I cried in the Dunkin Donuts drive thru line this morning.
It started innocent enough. A image of my dad holding his coffee mug while shuffling to his home office and my mom yelling at Cindy and I to run to the car as we will be late AGAIN for school ran through my mind as I waited for my coffee and bagel breakfast. But then I thought about Omi’s Christmas cookies, and how dad would hoard his cookie tin from all of us because he loved to drink his coffee while eating them. And how on Christmas Eve mom would make us take naps so “Santa” would come and when we woke up we would open presents before heading to church that evening. Santa always came on Christmas Eve at our household. Maybe because we had to drive two hours on Christmas Day to see dad’s relatives. Santa was on a timeline you know.
I miss them. My parents. My sister and I were talking over Thanksgiving how memories are growing thin, especially with dad. 18 years now since he died. He would have loved Bryce. Bryce loves trains just like he did. They would have bonded over that. The funny thing though is the year before his death was hard. We were not close as a family. Mom and dad had just moved us from South Jersey to North Jersey and the transition didn’t go well. Mom would spend all day in the bedroom depressed and dad would sit at night alone in the basement playing his old vinyls. And the fights. So intense between them. And then all of a sudden he died. Less than a year after we moved. Just like that. No nice ending, no goodbyes. No I am sorry and I love you please don’t leave me. It was bad and then it was over. And mom fell apart. Her depression, along with her injuries from the car accident left her unable to care for us emotionally. She never recovered. And with it our relationship with her never recovered. When she died in 2015 Cindy and I were only talking to her sporadically. When I got the call from the hospital at 1:00 AM saying she had passed I remember screaming in my head “NO! I never was able to fix us! It cannot end like this!” But it did. It ended messy, with no kodak moment goodbye like I had envisioned for us.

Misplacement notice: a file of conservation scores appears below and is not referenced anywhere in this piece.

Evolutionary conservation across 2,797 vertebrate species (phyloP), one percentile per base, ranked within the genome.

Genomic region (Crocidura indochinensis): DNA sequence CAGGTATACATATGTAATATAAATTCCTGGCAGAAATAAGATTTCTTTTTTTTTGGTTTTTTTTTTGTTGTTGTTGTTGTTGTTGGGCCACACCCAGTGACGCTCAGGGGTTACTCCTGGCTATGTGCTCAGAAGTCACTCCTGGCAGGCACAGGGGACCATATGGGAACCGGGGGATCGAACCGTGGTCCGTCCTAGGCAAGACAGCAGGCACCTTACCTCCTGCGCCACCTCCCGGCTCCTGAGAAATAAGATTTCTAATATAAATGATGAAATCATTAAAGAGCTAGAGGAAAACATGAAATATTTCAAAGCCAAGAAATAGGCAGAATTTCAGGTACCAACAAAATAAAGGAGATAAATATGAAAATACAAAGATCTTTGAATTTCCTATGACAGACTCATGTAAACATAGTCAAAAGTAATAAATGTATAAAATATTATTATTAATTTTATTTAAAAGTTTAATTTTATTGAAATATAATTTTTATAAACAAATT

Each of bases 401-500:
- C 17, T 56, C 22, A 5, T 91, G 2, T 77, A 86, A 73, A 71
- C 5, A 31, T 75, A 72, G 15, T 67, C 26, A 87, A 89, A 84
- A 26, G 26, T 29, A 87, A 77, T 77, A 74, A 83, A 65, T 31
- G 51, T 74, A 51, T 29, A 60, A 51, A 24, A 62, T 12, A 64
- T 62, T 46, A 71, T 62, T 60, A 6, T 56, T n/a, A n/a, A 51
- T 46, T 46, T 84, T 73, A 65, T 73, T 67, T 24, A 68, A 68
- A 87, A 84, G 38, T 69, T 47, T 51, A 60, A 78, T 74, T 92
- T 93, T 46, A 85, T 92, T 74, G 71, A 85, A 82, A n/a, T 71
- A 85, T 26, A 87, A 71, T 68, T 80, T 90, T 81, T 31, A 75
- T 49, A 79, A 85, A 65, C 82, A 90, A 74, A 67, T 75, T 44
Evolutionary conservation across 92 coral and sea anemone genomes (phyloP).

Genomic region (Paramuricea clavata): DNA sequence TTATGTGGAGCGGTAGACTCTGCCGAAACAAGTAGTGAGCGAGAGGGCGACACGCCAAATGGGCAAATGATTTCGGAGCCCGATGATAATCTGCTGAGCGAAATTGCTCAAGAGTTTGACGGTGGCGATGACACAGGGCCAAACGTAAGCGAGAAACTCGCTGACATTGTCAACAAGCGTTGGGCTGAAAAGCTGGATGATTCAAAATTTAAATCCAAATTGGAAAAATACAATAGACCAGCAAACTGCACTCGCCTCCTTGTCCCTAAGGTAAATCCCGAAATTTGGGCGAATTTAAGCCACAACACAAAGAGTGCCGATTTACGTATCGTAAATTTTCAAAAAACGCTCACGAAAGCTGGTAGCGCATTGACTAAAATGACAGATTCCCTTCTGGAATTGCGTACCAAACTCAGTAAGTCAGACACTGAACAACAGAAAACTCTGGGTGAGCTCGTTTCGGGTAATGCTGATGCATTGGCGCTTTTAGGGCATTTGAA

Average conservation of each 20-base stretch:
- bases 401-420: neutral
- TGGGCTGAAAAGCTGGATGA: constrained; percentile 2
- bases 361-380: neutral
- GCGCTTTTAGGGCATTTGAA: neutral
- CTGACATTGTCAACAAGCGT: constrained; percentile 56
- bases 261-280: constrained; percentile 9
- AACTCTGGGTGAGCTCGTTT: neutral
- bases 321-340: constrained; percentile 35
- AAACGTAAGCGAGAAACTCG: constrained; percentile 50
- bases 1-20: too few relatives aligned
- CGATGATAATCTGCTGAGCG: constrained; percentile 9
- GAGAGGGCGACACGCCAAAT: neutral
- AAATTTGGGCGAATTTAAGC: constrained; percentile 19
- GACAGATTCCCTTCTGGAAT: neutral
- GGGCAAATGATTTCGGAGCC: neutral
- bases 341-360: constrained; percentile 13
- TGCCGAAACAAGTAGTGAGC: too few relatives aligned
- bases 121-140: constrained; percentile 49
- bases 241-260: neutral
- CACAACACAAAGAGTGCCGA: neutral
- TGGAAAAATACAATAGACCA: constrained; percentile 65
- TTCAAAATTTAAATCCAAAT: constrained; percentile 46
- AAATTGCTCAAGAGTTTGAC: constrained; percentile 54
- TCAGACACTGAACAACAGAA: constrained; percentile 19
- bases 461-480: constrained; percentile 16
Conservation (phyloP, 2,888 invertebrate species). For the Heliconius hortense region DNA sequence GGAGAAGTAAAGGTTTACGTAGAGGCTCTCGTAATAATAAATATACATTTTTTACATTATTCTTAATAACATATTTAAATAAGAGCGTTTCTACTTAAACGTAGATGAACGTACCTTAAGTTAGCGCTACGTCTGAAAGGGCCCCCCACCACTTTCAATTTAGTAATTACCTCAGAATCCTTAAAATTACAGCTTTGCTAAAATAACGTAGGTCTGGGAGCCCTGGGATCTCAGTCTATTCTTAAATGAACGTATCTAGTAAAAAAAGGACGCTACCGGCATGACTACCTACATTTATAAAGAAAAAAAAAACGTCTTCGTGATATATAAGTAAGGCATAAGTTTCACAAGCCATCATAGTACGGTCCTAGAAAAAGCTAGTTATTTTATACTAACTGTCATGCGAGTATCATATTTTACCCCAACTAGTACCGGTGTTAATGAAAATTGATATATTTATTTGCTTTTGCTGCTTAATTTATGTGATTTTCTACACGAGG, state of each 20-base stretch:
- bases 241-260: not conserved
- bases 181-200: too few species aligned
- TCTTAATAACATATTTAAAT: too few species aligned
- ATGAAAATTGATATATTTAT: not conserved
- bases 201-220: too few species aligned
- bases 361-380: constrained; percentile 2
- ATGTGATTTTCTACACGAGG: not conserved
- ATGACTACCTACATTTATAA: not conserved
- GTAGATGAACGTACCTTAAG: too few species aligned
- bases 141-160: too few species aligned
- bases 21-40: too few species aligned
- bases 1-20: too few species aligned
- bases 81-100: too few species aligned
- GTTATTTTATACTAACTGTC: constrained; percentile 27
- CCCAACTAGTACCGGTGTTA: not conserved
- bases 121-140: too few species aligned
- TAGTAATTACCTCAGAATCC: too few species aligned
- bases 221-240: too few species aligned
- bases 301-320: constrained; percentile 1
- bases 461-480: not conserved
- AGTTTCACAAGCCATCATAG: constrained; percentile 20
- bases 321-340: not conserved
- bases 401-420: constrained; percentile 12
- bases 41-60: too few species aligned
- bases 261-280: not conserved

But oh do I miss them. Because before it was bad it was oh so good. My sister and I had a great childhood. Mom and dad loved us and provided for us. We lived in our little bubble in South Jersey where we had a pool and a dog and during the summers we would swim all day and play too many video games. And along with our other relatives, holidays, birthdays and vacations were amazing. We had fun as a family. So that is what I choose to remember. The good.
As Bryce gets older I am starting to incorporate family traditions from my childhood. This year we are doing one of those chocolate advent calendars with him. Last night while opening the little door and extracting the chocolate prize I clearly remember doing that with my sister and mom. I love that I am passing it down. Because in the end those family traditions are what you will remember when you start crying in the Dunkin Donuts drive thru at 7:30 AM on a Thursday.
Life is messy. We all will have regrets when it comes to our family and life choices. But you can’t let it consume you. I encourage all of you out there who are challenged by the holidays to just embrace the good. Hold on to those good memories. And create new ones where you can.